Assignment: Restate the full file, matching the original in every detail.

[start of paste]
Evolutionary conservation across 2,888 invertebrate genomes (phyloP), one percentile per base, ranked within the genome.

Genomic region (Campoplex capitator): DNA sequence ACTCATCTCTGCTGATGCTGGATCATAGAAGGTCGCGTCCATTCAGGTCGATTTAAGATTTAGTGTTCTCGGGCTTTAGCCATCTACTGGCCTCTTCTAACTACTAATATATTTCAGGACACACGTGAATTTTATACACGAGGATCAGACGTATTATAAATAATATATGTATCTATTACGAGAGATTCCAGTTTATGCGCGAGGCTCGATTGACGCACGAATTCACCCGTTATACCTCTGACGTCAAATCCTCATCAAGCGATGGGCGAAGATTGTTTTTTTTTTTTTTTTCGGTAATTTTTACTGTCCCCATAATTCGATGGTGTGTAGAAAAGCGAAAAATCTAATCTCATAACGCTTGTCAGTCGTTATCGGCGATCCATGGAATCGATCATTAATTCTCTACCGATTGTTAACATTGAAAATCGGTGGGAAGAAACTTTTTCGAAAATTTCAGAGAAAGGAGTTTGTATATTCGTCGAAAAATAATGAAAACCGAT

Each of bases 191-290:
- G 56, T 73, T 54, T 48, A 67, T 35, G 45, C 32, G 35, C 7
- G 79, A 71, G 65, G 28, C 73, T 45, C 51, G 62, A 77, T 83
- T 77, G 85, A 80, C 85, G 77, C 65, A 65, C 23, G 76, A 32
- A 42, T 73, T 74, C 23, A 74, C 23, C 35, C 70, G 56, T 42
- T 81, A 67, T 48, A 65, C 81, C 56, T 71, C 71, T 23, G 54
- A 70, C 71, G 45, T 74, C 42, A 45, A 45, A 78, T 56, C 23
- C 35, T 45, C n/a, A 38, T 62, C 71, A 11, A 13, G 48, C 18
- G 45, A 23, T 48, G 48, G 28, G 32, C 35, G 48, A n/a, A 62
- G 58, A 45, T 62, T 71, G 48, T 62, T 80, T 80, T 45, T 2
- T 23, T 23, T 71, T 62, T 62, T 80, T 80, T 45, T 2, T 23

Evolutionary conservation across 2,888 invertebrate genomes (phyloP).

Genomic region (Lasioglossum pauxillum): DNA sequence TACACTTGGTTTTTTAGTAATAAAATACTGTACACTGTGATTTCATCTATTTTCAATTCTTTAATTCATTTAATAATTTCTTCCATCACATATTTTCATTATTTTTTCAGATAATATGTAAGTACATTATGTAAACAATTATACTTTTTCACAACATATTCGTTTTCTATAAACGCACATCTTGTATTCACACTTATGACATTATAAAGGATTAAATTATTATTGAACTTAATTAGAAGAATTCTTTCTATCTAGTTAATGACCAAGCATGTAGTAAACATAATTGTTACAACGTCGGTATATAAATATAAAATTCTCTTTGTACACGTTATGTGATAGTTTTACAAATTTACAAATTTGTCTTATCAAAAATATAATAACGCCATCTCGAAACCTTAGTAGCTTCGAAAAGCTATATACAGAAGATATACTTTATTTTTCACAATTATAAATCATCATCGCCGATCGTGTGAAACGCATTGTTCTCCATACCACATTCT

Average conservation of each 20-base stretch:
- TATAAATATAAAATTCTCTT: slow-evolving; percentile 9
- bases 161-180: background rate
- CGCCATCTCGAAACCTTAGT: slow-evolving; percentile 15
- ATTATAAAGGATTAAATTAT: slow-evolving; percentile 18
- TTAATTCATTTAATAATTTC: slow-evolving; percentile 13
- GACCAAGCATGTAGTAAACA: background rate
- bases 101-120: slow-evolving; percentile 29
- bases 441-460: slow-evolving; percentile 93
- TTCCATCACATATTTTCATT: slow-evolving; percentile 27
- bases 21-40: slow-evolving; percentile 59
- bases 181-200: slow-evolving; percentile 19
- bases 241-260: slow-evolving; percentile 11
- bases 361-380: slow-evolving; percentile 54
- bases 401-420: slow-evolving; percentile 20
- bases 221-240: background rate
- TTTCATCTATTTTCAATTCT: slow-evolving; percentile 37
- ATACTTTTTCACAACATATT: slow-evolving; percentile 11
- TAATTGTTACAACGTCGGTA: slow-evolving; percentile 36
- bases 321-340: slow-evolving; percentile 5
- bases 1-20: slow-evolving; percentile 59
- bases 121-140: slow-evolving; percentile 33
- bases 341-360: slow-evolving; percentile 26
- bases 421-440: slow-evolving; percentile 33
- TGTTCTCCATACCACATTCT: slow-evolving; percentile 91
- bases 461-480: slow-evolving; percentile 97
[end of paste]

Evolutionary conservation across 2,888 invertebrate genomes (phyloP), one percentile per base, ranked within the genome.

Genomic region (Campoplex capitator): DNA sequence ACTCATCTCTGCTGATGCTGGATCATAGAAGGTCGCGTCCATTCAGGTCGATTTAAGATTTAGTGTTCTCGGGCTTTAGCCATCTACTGGCCTCTTCTAACTACTAATATATTTCAGGACACACGTGAATTTTATACACGAGGATCAGACGTATTATAAATAATATATGTATCTATTACGAGAGATTCCAGTTTATGCGCGAGGCTCGATTGACGCACGAATTCACCCGTTATACCTCTGACGTCAAATCCTCATCAAGCGATGGGCGAAGATTGTTTTTTTTTTTTTTTTCGGTAATTTTTACTGTCCCCATAATTCGATGGTGTGTAGAAAAGCGAAAAATCTAATCTCATAACGCTTGTCAGTCGTTATCGGCGATCCATGGAATCGATCATTAATTCTCTACCGATTGTTAACATTGAAAATCGGTGGGAAGAAACTTTTTCGAAAATTTCAGAGAAAGGAGTTTGTATATTCGTCGAAAAATAATGAAAACCGAT

Each of bases 191-290:
- G 56, T 73, T 54, T 48, A 67, T 35, G 45, C 32, G 35, C 7
- G 79, A 71, G 65, G 28, C 73, T 45, C 51, G 62, A 77, T 83
- T 77, G 85, A 80, C 85, G 77, C 65, A 65, C 23, G 76, A 32
- A 42, T 73, T 74, C 23, A 74, C 23, C 35, C 70, G 56, T 42
- T 81, A 67, T 48, A 65, C 81, C 56, T 71, C 71, T 23, G 54
- A 70, C 71, G 45, T 74, C 42, A 45, A 45, A 78, T 56, C 23
- C 35, T 45, C n/a, A 38, T 62, C 71, A 11, A 13, G 48, C 18
- G 45, A 23, T 48, G 48, G 28, G 32, C 35, G 48, A n/a, A 62
- G 58, A 45, T 62, T 71, G 48, T 62, T 80, T 80, T 45, T 2
- T 23, T 23, T 71, T 62, T 62, T 80, T 80, T 45, T 2, T 23

Evolutionary conservation across 2,888 invertebrate genomes (phyloP).

Genomic region (Lasioglossum pauxillum): DNA sequence TACACTTGGTTTTTTAGTAATAAAATACTGTACACTGTGATTTCATCTATTTTCAATTCTTTAATTCATTTAATAATTTCTTCCATCACATATTTTCATTATTTTTTCAGATAATATGTAAGTACATTATGTAAACAATTATACTTTTTCACAACATATTCGTTTTCTATAAACGCACATCTTGTATTCACACTTATGACATTATAAAGGATTAAATTATTATTGAACTTAATTAGAAGAATTCTTTCTATCTAGTTAATGACCAAGCATGTAGTAAACATAATTGTTACAACGTCGGTATATAAATATAAAATTCTCTTTGTACACGTTATGTGATAGTTTTACAAATTTACAAATTTGTCTTATCAAAAATATAATAACGCCATCTCGAAACCTTAGTAGCTTCGAAAAGCTATATACAGAAGATATACTTTATTTTTCACAATTATAAATCATCATCGCCGATCGTGTGAAACGCATTGTTCTCCATACCACATTCT

Average conservation of each 20-base stretch:
- TATAAATATAAAATTCTCTT: slow-evolving; percentile 9
- bases 161-180: background rate
- CGCCATCTCGAAACCTTAGT: slow-evolving; percentile 15
- ATTATAAAGGATTAAATTAT: slow-evolving; percentile 18
- TTAATTCATTTAATAATTTC: slow-evolving; percentile 13
- GACCAAGCATGTAGTAAACA: background rate
- bases 101-120: slow-evolving; percentile 29
- bases 441-460: slow-evolving; percentile 93
- TTCCATCACATATTTTCATT: slow-evolving; percentile 27
- bases 21-40: slow-evolving; percentile 59
- bases 181-200: slow-evolving; percentile 19
- bases 241-260: slow-evolving; percentile 11
- bases 361-380: slow-evolving; percentile 54
- bases 401-420: slow-evolving; percentile 20
- bases 221-240: background rate
- TTTCATCTATTTTCAATTCT: slow-evolving; percentile 37
- ATACTTTTTCACAACATATT: slow-evolving; percentile 11
- TAATTGTTACAACGTCGGTA: slow-evolving; percentile 36
- bases 321-340: slow-evolving; percentile 5
- bases 1-20: slow-evolving; percentile 59
- bases 121-140: slow-evolving; percentile 33
- bases 341-360: slow-evolving; percentile 26
- bases 421-440: slow-evolving; percentile 33
- TGTTCTCCATACCACATTCT: slow-evolving; percentile 91
- bases 461-480: slow-evolving; percentile 97